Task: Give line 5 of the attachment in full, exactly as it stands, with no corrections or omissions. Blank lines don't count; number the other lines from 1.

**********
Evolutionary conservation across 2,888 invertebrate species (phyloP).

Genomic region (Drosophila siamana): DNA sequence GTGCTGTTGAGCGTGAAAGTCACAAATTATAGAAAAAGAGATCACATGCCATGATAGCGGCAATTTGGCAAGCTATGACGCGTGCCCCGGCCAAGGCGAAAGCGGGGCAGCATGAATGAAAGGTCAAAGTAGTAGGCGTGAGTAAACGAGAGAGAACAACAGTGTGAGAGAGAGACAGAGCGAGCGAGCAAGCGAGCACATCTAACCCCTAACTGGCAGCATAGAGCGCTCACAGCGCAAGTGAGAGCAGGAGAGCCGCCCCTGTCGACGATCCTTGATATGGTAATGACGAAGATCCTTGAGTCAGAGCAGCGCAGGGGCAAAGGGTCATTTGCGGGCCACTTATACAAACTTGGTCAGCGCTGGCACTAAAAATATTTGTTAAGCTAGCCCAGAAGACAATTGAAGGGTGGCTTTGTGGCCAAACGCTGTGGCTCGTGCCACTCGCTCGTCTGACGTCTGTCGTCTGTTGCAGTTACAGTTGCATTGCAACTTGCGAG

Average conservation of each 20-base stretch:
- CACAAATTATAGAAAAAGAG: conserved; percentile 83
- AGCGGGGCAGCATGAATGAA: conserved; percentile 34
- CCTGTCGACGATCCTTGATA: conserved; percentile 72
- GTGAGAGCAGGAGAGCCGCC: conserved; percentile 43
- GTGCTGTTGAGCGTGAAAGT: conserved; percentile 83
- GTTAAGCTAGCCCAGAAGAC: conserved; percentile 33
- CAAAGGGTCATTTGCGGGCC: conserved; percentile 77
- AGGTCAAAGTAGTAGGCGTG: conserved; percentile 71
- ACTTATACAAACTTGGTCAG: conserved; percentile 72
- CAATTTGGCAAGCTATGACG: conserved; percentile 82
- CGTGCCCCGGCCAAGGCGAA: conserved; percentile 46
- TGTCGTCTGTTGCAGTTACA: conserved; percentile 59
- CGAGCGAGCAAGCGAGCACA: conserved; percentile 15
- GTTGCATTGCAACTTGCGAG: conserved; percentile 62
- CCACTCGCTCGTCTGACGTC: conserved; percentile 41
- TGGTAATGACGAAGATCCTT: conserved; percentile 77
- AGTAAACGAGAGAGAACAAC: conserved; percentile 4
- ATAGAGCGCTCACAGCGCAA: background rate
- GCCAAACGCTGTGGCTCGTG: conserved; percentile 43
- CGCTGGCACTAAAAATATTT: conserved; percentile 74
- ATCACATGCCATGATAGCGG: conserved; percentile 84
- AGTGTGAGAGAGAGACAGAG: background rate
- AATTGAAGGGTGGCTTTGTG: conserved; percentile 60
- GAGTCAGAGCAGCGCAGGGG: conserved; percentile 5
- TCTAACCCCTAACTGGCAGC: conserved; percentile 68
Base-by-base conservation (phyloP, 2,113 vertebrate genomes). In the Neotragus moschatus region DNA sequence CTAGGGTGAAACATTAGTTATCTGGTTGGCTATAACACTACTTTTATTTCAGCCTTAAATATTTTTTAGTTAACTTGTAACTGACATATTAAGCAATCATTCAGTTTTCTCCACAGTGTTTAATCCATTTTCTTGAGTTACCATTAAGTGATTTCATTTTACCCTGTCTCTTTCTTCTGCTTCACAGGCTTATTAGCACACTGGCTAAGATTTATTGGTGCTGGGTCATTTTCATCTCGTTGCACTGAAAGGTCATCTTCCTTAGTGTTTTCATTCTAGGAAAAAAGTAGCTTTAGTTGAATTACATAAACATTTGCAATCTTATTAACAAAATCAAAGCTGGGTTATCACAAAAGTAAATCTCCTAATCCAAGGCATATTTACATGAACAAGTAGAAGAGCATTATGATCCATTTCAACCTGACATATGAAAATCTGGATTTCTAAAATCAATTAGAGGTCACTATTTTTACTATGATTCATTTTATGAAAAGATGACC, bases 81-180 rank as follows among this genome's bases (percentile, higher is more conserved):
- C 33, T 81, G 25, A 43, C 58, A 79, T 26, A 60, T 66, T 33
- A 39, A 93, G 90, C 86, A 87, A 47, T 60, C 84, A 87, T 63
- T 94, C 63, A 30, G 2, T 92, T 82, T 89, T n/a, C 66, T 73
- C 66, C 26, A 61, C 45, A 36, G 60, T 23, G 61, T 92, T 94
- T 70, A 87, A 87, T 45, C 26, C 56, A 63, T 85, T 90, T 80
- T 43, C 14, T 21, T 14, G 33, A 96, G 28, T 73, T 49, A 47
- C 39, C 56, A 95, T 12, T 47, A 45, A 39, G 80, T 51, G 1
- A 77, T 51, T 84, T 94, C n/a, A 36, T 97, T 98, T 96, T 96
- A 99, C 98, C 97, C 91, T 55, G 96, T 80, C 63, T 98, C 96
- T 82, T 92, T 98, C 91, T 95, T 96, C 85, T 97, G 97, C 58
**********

- AGCGGGGCAGCATGAATGAA: conserved; percentile 34